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Monday, 5 June, 2000, 08:40 GMT 09:40 UK
Dunkirk: Your memories

As the UK commemorated the 60th anniversary of the evacuation of Dunkirk we asked you for your accounts and memories of the rescue.

We received many stories about family members and friends who were either on the frontline or the home front during Dunkirk. Here are some of your email highlights.




She spoke of teenagers, boys, who had been blinded or with horrible injuries to limbs

Phil, UK
Several years ago my grandmother began speaking to my brother and I about her experience of the Dunkirk evacuation. This came as a surprise to us as she had never mentioned us previously. As a young woman, my grandmother would leave her native South Wales in order to work in guesthouses on the English South Coast. In the summer of 1940 she found herself in Margate and was called upon to help give treatment to those arriving back on English soil. She spoke of teenagers, boys, who had been blinded or with horrible injuries to limbs. This was the last time I saw my grandmother as, sadly, shortly after, she died. However, I am so glad she spoke about this as we would never have known of her involvement in Dunkirk. I am immensely proud of the part she played, albeit small, but significant. We must NEVER forget.
Phil, UK

When my uncle was a small boy he lived near New Brighton, in Cheshire. One day having been given a present of a small boat he travelled across the Mersey on a ferryboat towing the small boat behind him with a piece of string. The string inevitable broke. He rushed up to the bridge and asked the captain to turn round and rescue his boat. Although the captain had to refuse his request they nevertheless struck up a long and lasting friendship. My uncle by then a lieutenant was trapped at Dunkirk with many of his men. He managed to get all of his men into small boats. He was the last to leave taking two wounded men with him. Several miles off the beach the small boat capsized throwing every one overboard. He managed to survive for four hours holding up the injured men. Then a miracle! The same Mersey ferryboat he knew so well as a child rescued them all. Imagine his emotion when he discovered that the captain waiting to pull him from the sea was his friend from so long ago.
Tony Kerr, UK

I hope that we will remember too that Dunkirk was not the end of British involvement in France. Too often Dunkirk is taken as the last act of the BEF. At the time part of the BEF was still with the main French army and plans were in place to send more British troops to France.
Norman Clark, Scotland

My father was in the BEF and was evacuated from Dunkirk, he spent three days in the sea waiting to be taken aboard a boat. When he returned home he complained that his feet hurt, his Grandmother replied, "What they need is a good soak in salt water Viv".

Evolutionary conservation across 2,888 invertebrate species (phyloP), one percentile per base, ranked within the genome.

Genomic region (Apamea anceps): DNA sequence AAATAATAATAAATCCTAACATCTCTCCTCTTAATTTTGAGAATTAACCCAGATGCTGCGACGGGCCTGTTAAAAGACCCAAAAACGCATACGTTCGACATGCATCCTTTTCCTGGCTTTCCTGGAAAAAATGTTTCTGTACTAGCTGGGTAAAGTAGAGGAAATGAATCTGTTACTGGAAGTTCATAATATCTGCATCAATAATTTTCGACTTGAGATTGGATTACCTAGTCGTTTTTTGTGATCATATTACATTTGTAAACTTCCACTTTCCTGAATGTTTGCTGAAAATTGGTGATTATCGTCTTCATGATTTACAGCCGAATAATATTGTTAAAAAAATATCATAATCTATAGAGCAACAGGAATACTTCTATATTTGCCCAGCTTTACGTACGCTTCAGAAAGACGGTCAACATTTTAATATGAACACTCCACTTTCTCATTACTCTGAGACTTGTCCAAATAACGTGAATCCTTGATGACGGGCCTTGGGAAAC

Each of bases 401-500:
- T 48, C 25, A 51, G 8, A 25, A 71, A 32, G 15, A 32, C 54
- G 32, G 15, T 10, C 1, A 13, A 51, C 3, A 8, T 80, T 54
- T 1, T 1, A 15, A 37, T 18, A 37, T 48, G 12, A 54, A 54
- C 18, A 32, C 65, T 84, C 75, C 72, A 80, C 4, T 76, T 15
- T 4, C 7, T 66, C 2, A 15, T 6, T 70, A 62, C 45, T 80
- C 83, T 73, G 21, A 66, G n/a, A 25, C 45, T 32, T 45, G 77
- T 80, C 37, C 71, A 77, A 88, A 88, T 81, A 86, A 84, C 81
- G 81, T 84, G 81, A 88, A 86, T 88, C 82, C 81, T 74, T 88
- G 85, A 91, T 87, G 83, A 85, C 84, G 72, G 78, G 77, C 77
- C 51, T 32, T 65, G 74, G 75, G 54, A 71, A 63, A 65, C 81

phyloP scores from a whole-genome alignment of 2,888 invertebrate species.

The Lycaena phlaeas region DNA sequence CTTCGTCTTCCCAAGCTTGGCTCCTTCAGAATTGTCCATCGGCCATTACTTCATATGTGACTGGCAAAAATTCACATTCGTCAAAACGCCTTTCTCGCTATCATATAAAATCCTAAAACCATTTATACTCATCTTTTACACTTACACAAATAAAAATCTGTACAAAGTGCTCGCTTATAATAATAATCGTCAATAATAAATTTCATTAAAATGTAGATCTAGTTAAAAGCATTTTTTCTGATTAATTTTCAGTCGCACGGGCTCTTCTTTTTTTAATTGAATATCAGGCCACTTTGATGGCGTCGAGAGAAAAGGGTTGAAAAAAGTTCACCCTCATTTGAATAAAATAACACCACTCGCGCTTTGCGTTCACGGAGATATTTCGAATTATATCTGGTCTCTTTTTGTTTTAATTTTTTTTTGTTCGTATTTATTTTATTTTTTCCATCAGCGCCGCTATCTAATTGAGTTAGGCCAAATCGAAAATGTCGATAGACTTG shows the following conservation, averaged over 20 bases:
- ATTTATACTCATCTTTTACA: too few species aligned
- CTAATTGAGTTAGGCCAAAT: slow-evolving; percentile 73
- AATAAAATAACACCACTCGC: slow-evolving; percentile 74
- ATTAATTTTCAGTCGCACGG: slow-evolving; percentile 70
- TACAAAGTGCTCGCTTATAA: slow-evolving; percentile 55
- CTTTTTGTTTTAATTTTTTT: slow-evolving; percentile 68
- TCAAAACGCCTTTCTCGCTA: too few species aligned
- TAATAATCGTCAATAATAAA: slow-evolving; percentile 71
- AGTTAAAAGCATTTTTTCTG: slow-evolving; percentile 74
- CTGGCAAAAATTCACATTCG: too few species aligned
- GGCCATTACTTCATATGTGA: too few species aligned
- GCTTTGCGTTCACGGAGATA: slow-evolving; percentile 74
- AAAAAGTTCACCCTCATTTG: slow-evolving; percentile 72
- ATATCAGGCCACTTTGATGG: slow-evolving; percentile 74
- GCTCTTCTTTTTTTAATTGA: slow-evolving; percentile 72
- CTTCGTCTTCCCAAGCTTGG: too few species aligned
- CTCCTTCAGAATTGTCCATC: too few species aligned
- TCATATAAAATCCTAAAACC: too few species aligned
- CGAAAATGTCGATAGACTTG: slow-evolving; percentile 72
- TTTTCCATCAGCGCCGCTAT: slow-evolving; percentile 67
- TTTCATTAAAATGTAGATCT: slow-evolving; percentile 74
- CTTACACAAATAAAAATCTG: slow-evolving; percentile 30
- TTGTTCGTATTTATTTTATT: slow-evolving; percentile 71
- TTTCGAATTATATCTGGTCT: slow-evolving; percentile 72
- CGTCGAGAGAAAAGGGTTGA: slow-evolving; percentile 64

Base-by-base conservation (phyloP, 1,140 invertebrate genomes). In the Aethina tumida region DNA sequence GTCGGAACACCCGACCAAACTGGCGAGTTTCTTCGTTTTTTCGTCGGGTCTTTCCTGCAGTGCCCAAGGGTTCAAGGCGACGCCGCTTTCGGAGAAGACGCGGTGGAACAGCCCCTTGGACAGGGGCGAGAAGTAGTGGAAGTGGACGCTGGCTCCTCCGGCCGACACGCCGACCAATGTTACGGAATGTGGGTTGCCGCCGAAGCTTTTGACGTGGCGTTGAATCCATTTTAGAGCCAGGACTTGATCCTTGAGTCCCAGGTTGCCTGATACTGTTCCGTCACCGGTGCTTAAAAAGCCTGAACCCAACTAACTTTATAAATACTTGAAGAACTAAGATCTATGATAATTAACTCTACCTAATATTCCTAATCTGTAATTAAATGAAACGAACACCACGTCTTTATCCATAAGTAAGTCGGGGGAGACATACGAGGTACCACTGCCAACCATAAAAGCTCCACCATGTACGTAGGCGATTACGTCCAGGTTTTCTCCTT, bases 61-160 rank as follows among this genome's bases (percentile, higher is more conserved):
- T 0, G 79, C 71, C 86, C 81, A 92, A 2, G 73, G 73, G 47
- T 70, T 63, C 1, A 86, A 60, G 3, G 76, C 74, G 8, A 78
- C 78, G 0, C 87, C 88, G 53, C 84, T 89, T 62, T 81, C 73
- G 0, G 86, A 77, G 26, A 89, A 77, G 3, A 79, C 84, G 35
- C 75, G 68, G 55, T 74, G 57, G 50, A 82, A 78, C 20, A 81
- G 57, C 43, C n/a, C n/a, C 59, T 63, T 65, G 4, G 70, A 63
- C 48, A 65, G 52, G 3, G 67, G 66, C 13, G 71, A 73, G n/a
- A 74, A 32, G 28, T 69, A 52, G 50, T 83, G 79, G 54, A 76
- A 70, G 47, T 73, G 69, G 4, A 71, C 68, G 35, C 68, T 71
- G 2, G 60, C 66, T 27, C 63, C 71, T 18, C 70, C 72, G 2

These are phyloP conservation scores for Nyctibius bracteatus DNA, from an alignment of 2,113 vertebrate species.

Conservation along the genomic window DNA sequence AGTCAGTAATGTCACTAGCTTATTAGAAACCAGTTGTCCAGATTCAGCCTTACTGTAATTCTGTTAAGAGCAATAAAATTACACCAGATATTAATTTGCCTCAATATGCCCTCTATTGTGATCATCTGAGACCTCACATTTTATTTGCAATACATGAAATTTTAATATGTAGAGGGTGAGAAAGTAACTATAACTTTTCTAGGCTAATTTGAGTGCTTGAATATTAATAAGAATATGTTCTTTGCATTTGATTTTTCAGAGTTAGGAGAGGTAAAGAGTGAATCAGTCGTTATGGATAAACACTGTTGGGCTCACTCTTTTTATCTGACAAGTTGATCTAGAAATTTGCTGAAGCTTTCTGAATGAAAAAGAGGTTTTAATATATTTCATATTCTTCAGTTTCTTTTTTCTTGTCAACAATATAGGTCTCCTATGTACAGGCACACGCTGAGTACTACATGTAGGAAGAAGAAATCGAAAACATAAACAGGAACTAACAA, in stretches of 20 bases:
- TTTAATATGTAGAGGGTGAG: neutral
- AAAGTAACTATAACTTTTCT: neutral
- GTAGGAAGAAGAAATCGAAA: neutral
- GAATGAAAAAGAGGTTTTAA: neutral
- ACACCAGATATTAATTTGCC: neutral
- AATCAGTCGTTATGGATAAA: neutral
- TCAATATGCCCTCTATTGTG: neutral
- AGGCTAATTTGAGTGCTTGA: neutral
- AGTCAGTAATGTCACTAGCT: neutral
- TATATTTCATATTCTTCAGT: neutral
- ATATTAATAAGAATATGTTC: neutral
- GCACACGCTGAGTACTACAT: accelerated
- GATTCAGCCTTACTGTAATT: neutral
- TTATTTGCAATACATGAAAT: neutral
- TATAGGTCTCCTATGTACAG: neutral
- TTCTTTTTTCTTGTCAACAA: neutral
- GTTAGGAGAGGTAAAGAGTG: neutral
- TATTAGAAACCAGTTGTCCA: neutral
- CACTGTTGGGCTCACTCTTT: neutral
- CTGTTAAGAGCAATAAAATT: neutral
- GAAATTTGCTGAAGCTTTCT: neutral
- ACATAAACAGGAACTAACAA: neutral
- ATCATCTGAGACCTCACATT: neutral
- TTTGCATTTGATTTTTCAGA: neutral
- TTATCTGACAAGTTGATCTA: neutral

Carole Morgan, Australia

My Grandfather, Sgt. Daniel Ruth, was part of the rear guard left behind to destroy anything the Germans might use. He and his comrades had then to hide out in the cellar of a French chateau until rescued several days later by the Free French and transported to England. They gave their overcoats to French refugees on the road. Unfortunately my grandfather died before I was born so I know only what little details were passed through the family and apparently he didn't like to discuss it much. Are there any other 'rear guard' survivors out there? A heartfelt thank you to all of you for the hard won freedom we enjoy to-day.
Janet McCarthy, Republic of Ireland

It is right that the evacuation from Dunkirk be properly remembered and its significance be acknowledged. But what about the soldiers of the 51st Highland Division who stayed behind ?? They fought a rearguard action along with French soldiers holding up several divisions lead by Rommel. Hopelessly outnumbered, they fought on until trapped at St. Valery and out of ammunition they surrendered. There were no ships to take them home and those who survived spent the rest of the war in POW camps. Their contribution deserves to be remembered as well. At the very least they deserve a mention.
Ewen Cameron, Scotland

My grandfather had a story of a neighbour of his who rowed out to Dunkirk in a two man canoe to pick up a soldier and bring him back. When he got home, he turned around and did it again!
Andrew Hetherington, London, UK

My Uncle John "Jack" Robinson was wounded at Dunkirk and evacuated by the French. He went on to fight with the rec corps in Africa (8th Army) middle east and Italy before losing a leg in Italy during heavy fighting and being dragged to safety by a free French soldier who returned to take him to a French field hospital. He died in 1982 I found his medals still unopened in the GPO Box in Wax packets. We owe the French a debt! He was a brave man!
S Fox, England



Only the timely intervention of an officer who knew my Grandad stopped him being shot there and then

Andy McNamara, UK
My Grandad, Fred Watkinson, was a corporal in the RASC at Dunkirk. I am not sure what day he arrived or how long he was on the beach. He told me he discovered/ found a lorry and used it to push some of the little boats off the beach that were loaded down with men. He was lucky enough to get on the last boat to leave - the Isle of Man ferry. As he was boarding the boat, he was questioned by MPs who were looking for infiltrators. When he told the MP what unit he was in, the MP held a pistol to his head and accused of him of being a German spy, because that unit had left days ago. Only the timely intervention of an officer who knew my Grandad stopped him being shot there and then.
Andy McNamara, UK

I hear over and over again about the British spirit which flourished during the wartime period. If the British Forces were so brave why did they require members of the Commonwealth forces as well? I am in no way trying to undermine the bravery of the British troops. However it hurts when no reference is made to the Commonwealth forces.
Ravinder Singh, UK



My uncle, the late Dr Myer Herman was in charge of a field hospital at Dunkirk and was on one of the last ships to leave the area

Maurice Herman, Israel
My uncle, the late Dr Myer Herman was in charge of a field hospital at Dunkirk and was on one of the last ships to leave the area. He was supposed to have left earlier but the hospital ship was crippled by Nazi fire. He and his staff managed to transfer almost all the wounded to other ships and for this act he was cited in dispatches to his Majesty, the King. Later in the war he served in Burma and told us many stories from that theatre of action too. After the war, he continued to serve his fellow men and worked for the American Joint Distribution Committee attending to the plight of needy Jews in Morocco and Iran. He eventually ended up in America where he worked in public medicine in the State of Massachusetts before he died from cancer.